PETROL and diesel cars are on course to be driven off the road as the Government tries to push us all into electric vehicles.
Ministers plan to ban fossil fuel cars from 2040 and growing numbers of motorists are buying electric and hybrid vehicles, attracted by tax savings, grants and cheaper fuel.
Research from car buying website CarWow.co.uk shows one in six drivers is looking to purchase an electric or hybrid vehicle in the next two years but can we afford to turn onto the electric car revolution?
At present new electric cars are more expensive to buy, but the price gap is closing as battery technology becomes cheaper.
The Renault Zoe is one of the cheapest electrics, with entry-level models costing £18,745. Base models of the Nissan Leaf, the most popular electric car, cost from £26,180. The BMW i3 is slightly more starting at £26,970, while the VW e-Golf costs £32,190 and the upmarket Tesla Model S costs from £71,435, according to figures from CarWow.
By contrast, an entry level petrol-fuelled VW Golf starts from £17,765, a Ford Focus from £19,415 and a Ford Mondeo from £22,475. Mat Watson, motoring expert at CarWow, explains that electric car buyers can plug the gap by claiming a Government-funded benefit worth up to £4,500: “The plug-in grant for low-emission vehicles can reduce the cost of buying an electric or hybrid car, although it only applies to new vehicles under £60,000.”
Electric cars have notably cheaper running costs than petrol and diesel, Watson says: “Charging an electric car at home costs about £3, which gives you an average range of about 150 miles.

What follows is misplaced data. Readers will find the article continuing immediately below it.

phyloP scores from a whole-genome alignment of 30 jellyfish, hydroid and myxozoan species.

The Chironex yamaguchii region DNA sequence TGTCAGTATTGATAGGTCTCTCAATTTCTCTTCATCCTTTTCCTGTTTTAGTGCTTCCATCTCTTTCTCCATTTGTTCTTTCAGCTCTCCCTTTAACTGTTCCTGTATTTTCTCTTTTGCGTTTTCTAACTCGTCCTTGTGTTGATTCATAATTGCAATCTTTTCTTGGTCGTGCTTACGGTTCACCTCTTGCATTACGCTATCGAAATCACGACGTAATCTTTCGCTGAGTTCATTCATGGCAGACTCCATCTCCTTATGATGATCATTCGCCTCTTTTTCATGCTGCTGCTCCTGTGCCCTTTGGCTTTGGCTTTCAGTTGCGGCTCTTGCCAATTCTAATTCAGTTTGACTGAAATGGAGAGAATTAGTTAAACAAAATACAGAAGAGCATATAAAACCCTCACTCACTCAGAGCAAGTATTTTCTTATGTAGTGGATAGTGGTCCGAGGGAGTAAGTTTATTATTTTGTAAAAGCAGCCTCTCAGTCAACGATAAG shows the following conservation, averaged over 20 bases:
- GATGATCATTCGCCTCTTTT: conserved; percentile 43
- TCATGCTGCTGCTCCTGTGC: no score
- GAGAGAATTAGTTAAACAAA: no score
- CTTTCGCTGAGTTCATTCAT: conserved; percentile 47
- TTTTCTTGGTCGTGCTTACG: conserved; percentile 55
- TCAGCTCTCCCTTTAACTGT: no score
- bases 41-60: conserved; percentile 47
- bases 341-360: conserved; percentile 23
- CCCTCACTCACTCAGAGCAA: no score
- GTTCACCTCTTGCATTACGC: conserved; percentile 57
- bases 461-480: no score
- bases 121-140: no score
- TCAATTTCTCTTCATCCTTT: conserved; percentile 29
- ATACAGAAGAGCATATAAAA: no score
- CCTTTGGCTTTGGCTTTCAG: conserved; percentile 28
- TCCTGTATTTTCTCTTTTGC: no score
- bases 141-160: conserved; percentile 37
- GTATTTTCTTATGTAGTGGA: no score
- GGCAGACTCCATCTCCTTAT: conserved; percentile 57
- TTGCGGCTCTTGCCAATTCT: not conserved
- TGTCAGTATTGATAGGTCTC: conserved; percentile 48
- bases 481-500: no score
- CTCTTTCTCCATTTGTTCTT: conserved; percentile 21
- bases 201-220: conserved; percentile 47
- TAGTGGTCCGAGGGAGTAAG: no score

"That is £12 less than you would pay with the average diesel car and offsets the higher purchase cost significantly.”
You can charge up at home using a standard three-pin plug but that will take up to eight hours. You can speed this up dramatically by installing a home EV fast-charging pod, but allow for a one-off cost ranging from £300 to £1,000.
Watson says your electric car maintenance costs should be lower, as they use no oil and have far fewer moving engine parts. You may also save on road tax, with electric cars costing less than £40,000 now the only vehicles that are exempt.
Watson says a concern is that electric car resale values are typically lower, as nobody knows how long today’s batteries will last: “Used car buyers can pick up a three-year-old electric car for a lot less than a petrol or diesel equivalent.”
Your electric car also needs to be insured and the bad news is that it can cost up to 50 per cent more than a petrol or diesel. Research from CompareTheMarket.com shows that the average car insurance premium is now £740, but that rises to £1,070 for electric vehicles.
It also found that almost 40 per cent of insurance requests are for the popular Nissan Leaf, followed by the Renault Zoe and Tesla Model S, with around 15 per cent each. Site director Simon McCulloch, says that there are a growing number of incentives to go electric, such as the plug-in grant and zero road tax: “However, the cost of insurance could swing the balance back in favour of a petrol or diesel model.”
Motorists still need convincing, with one in five saying improvements need to be made to the technology before they would consider purchasing, according to research from Close Brothers Motor Finance.
Chief executive James Broadhead says until consumer perceptions change, electric cars are unlikely to become mainstream: “To the delight of all the Jeremy Clarkson fans, it is likely to be a long time before UK consumers fully adopt electric car technology.”
Find out more at: Gov.uk/plugin-car-van-grants/what-youll-get